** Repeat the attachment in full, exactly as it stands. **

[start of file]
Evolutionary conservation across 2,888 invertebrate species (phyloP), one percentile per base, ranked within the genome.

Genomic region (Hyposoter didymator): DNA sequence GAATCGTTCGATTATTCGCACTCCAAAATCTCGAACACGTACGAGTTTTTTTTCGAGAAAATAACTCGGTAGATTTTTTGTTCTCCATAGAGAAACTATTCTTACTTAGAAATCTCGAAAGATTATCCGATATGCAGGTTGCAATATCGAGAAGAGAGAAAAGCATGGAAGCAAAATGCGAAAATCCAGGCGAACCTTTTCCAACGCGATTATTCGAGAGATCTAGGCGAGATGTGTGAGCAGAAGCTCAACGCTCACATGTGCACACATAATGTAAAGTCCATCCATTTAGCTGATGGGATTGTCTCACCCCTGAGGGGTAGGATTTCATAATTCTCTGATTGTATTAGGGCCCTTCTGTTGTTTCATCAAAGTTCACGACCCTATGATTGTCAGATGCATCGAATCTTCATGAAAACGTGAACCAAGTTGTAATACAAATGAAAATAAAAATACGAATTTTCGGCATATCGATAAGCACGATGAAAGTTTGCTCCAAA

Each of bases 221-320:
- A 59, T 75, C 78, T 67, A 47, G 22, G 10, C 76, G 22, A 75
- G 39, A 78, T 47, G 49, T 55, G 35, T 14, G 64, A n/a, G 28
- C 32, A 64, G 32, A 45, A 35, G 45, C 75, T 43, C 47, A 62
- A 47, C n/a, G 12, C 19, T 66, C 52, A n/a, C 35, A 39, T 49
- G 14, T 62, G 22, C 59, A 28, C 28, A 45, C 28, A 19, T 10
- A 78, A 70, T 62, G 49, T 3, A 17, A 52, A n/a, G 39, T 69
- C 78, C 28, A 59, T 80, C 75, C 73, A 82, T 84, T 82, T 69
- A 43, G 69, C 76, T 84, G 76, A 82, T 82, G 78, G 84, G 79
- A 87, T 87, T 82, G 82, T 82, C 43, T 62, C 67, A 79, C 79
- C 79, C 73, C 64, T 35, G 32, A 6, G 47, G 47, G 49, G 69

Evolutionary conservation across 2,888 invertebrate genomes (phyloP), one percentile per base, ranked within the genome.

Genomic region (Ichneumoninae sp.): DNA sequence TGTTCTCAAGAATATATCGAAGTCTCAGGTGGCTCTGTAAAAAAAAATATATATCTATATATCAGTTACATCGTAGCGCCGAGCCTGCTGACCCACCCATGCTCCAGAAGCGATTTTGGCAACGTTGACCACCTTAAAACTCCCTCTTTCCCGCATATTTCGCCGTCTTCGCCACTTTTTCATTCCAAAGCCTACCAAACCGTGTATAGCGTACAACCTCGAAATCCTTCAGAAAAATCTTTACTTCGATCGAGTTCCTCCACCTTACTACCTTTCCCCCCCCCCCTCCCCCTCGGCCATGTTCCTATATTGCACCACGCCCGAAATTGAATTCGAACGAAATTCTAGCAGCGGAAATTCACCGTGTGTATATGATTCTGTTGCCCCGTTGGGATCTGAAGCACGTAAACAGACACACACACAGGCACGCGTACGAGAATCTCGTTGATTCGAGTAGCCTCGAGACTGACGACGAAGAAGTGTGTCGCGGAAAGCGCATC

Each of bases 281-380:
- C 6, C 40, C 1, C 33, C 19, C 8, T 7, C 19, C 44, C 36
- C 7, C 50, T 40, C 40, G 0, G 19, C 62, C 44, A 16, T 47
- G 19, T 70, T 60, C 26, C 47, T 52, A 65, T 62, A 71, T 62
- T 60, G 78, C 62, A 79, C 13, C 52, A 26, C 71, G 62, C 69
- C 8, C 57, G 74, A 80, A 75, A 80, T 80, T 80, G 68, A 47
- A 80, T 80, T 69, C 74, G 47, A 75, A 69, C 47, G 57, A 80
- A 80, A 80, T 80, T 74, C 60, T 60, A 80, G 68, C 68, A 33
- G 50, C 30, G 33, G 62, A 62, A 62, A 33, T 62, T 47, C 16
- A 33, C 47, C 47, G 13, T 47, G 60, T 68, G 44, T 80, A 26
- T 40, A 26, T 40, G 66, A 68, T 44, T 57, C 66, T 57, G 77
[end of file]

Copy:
Evolutionary conservation across 2,888 invertebrate species (phyloP), one percentile per base, ranked within the genome.

Genomic region (Hyposoter didymator): DNA sequence GAATCGTTCGATTATTCGCACTCCAAAATCTCGAACACGTACGAGTTTTTTTTCGAGAAAATAACTCGGTAGATTTTTTGTTCTCCATAGAGAAACTATTCTTACTTAGAAATCTCGAAAGATTATCCGATATGCAGGTTGCAATATCGAGAAGAGAGAAAAGCATGGAAGCAAAATGCGAAAATCCAGGCGAACCTTTTCCAACGCGATTATTCGAGAGATCTAGGCGAGATGTGTGAGCAGAAGCTCAACGCTCACATGTGCACACATAATGTAAAGTCCATCCATTTAGCTGATGGGATTGTCTCACCCCTGAGGGGTAGGATTTCATAATTCTCTGATTGTATTAGGGCCCTTCTGTTGTTTCATCAAAGTTCACGACCCTATGATTGTCAGATGCATCGAATCTTCATGAAAACGTGAACCAAGTTGTAATACAAATGAAAATAAAAATACGAATTTTCGGCATATCGATAAGCACGATGAAAGTTTGCTCCAAA

Each of bases 221-320:
- A 59, T 75, C 78, T 67, A 47, G 22, G 10, C 76, G 22, A 75
- G 39, A 78, T 47, G 49, T 55, G 35, T 14, G 64, A n/a, G 28
- C 32, A 64, G 32, A 45, A 35, G 45, C 75, T 43, C 47, A 62
- A 47, C n/a, G 12, C 19, T 66, C 52, A n/a, C 35, A 39, T 49
- G 14, T 62, G 22, C 59, A 28, C 28, A 45, C 28, A 19, T 10
- A 78, A 70, T 62, G 49, T 3, A 17, A 52, A n/a, G 39, T 69
- C 78, C 28, A 59, T 80, C 75, C 73, A 82, T 84, T 82, T 69
- A 43, G 69, C 76, T 84, G 76, A 82, T 82, G 78, G 84, G 79
- A 87, T 87, T 82, G 82, T 82, C 43, T 62, C 67, A 79, C 79
- C 79, C 73, C 64, T 35, G 32, A 6, G 47, G 47, G 49, G 69

Evolutionary conservation across 2,888 invertebrate genomes (phyloP), one percentile per base, ranked within the genome.

Genomic region (Ichneumoninae sp.): DNA sequence TGTTCTCAAGAATATATCGAAGTCTCAGGTGGCTCTGTAAAAAAAAATATATATCTATATATCAGTTACATCGTAGCGCCGAGCCTGCTGACCCACCCATGCTCCAGAAGCGATTTTGGCAACGTTGACCACCTTAAAACTCCCTCTTTCCCGCATATTTCGCCGTCTTCGCCACTTTTTCATTCCAAAGCCTACCAAACCGTGTATAGCGTACAACCTCGAAATCCTTCAGAAAAATCTTTACTTCGATCGAGTTCCTCCACCTTACTACCTTTCCCCCCCCCCCTCCCCCTCGGCCATGTTCCTATATTGCACCACGCCCGAAATTGAATTCGAACGAAATTCTAGCAGCGGAAATTCACCGTGTGTATATGATTCTGTTGCCCCGTTGGGATCTGAAGCACGTAAACAGACACACACACAGGCACGCGTACGAGAATCTCGTTGATTCGAGTAGCCTCGAGACTGACGACGAAGAAGTGTGTCGCGGAAAGCGCATC

Each of bases 281-380:
- C 6, C 40, C 1, C 33, C 19, C 8, T 7, C 19, C 44, C 36
- C 7, C 50, T 40, C 40, G 0, G 19, C 62, C 44, A 16, T 47
- G 19, T 70, T 60, C 26, C 47, T 52, A 65, T 62, A 71, T 62
- T 60, G 78, C 62, A 79, C 13, C 52, A 26, C 71, G 62, C 69
- C 8, C 57, G 74, A 80, A 75, A 80, T 80, T 80, G 68, A 47
- A 80, T 80, T 69, C 74, G 47, A 75, A 69, C 47, G 57, A 80
- A 80, A 80, T 80, T 74, C 60, T 60, A 80, G 68, C 68, A 33
- G 50, C 30, G 33, G 62, A 62, A 62, A 33, T 62, T 47, C 16
- A 33, C 47, C 47, G 13, T 47, G 60, T 68, G 44, T 80, A 26
- T 40, A 26, T 40, G 66, A 68, T 44, T 57, C 66, T 57, G 77